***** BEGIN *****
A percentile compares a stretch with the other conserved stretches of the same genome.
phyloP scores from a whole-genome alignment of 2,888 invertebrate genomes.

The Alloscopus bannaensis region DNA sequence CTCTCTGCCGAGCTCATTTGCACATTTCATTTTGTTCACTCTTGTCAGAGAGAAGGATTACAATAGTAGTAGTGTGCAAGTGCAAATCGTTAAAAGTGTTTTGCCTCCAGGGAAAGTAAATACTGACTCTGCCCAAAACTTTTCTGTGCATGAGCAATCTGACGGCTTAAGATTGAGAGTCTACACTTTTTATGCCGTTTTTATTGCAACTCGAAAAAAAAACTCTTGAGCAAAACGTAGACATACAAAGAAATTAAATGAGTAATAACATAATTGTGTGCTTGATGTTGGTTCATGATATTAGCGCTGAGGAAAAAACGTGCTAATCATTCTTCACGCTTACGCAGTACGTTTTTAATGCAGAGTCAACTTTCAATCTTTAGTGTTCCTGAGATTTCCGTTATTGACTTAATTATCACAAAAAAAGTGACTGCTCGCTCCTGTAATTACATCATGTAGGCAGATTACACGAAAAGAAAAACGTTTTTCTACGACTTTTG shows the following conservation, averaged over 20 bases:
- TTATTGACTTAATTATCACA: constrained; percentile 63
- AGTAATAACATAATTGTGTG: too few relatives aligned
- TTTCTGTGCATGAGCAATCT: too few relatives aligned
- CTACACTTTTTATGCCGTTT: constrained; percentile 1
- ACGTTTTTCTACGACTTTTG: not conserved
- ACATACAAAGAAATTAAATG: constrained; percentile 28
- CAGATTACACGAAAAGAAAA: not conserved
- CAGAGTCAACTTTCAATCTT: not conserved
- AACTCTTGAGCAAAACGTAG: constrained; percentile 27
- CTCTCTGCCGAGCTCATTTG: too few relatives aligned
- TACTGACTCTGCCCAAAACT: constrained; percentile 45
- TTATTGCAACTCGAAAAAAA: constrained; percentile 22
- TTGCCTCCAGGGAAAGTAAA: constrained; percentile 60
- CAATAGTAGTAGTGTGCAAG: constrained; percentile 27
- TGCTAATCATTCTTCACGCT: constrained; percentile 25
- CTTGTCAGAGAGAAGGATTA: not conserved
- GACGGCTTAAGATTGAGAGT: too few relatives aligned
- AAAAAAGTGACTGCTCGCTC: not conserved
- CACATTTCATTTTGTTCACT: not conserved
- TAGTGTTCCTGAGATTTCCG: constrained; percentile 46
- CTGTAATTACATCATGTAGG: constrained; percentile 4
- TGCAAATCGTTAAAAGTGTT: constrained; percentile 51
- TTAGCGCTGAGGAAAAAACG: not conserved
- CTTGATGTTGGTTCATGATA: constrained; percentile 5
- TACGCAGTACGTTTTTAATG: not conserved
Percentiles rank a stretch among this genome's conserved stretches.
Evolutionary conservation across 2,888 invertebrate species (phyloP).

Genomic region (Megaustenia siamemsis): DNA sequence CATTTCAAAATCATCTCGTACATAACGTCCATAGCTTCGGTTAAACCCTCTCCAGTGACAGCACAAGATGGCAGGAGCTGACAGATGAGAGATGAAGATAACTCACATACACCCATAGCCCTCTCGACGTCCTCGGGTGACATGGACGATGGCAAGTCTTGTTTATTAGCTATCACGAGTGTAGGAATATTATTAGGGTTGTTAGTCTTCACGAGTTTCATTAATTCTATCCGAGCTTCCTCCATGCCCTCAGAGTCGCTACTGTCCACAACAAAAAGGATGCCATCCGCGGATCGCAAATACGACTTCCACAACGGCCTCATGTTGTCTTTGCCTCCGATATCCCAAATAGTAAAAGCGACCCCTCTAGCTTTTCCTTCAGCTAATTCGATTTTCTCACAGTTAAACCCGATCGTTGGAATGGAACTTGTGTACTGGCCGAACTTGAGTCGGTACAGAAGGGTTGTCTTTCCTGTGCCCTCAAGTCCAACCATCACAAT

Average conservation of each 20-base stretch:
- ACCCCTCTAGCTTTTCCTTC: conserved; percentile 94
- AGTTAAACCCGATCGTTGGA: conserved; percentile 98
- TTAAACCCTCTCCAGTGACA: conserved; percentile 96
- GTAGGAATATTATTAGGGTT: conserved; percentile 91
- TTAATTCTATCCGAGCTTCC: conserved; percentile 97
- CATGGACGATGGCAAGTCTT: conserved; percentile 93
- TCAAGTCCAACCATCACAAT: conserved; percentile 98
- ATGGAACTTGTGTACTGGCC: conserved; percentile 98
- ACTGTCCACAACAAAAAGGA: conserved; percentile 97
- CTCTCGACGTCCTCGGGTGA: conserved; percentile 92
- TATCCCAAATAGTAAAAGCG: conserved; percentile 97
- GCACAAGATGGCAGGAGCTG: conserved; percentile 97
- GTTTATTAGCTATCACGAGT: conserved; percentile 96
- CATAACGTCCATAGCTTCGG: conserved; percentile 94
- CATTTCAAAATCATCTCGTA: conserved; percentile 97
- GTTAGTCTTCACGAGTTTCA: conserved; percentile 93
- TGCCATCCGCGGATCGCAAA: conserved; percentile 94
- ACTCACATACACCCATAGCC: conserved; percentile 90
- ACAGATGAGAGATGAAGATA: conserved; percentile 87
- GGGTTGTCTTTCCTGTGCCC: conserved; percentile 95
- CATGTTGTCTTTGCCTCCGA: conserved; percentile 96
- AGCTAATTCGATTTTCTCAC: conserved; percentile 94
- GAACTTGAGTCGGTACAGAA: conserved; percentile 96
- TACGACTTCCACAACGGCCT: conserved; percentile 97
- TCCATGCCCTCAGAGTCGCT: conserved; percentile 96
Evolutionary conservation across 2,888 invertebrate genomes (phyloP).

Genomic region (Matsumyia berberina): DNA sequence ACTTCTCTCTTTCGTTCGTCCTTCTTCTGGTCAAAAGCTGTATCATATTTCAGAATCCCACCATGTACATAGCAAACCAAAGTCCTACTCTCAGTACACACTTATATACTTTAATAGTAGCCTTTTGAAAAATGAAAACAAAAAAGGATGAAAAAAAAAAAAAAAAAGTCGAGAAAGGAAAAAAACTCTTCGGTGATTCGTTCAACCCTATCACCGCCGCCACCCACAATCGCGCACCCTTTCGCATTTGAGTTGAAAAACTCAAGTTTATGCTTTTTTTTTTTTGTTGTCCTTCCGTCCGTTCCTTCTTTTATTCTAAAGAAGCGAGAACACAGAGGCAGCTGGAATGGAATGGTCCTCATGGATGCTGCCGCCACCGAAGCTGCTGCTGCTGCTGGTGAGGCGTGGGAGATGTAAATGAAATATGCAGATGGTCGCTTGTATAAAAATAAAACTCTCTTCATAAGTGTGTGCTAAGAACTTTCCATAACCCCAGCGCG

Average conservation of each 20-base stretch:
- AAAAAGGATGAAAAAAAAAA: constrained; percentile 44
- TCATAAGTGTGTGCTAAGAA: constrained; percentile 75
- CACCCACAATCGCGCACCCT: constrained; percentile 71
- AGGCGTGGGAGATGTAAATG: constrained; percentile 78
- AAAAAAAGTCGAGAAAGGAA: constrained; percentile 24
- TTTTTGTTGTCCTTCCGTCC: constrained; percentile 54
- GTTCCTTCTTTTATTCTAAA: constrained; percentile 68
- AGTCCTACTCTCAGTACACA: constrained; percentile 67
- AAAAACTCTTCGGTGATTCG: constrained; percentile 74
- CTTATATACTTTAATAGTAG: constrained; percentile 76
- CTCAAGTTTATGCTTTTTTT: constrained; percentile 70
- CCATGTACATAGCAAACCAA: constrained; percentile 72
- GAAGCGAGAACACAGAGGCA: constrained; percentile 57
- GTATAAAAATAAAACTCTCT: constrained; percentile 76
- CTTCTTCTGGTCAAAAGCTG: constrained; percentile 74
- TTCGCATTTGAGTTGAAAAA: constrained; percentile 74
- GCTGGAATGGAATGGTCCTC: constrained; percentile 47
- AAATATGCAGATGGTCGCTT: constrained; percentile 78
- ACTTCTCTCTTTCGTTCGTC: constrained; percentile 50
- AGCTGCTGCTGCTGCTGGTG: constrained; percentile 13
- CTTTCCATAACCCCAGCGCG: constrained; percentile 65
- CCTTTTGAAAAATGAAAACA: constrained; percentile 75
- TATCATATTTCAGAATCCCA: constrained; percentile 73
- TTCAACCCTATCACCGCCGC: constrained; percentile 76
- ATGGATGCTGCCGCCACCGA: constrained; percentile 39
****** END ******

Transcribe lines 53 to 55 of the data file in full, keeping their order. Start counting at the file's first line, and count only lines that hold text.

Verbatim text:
- CATGTTGTCTTTGCCTCCGA: conserved; percentile 96
- AGCTAATTCGATTTTCTCAC: conserved; percentile 94
- GAACTTGAGTCGGTACAGAA: conserved; percentile 96